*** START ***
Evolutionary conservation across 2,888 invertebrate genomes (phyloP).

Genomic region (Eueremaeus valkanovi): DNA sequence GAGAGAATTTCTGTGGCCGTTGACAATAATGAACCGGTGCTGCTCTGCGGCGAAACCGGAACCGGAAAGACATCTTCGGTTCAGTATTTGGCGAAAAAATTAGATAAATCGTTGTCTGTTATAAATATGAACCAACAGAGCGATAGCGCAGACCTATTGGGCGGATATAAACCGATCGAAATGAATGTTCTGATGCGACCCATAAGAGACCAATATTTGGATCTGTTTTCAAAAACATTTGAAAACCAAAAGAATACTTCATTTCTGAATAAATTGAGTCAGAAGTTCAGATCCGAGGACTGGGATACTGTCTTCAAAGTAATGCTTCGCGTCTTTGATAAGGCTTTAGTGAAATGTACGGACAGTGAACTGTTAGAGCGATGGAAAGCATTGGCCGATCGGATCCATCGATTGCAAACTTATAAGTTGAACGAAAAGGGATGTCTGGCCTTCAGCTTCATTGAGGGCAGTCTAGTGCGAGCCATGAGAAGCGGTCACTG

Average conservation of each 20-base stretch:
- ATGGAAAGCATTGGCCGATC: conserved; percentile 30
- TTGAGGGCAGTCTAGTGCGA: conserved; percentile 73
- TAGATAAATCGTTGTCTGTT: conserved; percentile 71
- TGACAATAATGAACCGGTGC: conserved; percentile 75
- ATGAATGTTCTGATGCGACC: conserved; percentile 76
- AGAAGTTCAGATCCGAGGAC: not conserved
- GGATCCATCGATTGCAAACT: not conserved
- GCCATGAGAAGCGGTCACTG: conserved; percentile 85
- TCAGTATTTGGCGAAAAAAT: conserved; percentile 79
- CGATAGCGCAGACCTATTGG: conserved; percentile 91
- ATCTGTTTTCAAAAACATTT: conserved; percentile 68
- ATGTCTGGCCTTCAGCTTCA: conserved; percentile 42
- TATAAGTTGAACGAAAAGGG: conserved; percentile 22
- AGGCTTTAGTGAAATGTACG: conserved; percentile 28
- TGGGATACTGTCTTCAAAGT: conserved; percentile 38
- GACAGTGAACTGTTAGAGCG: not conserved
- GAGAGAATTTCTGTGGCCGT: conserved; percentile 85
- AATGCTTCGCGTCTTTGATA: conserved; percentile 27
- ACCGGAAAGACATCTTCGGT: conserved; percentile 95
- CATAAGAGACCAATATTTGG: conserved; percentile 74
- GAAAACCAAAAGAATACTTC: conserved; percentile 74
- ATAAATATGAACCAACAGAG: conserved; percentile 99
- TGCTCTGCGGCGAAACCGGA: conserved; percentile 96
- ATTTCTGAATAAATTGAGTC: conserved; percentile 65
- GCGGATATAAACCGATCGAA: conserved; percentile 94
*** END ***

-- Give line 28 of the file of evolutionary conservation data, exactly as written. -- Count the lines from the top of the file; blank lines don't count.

- GCGGATATAAACCGATCGAA: conserved; percentile 94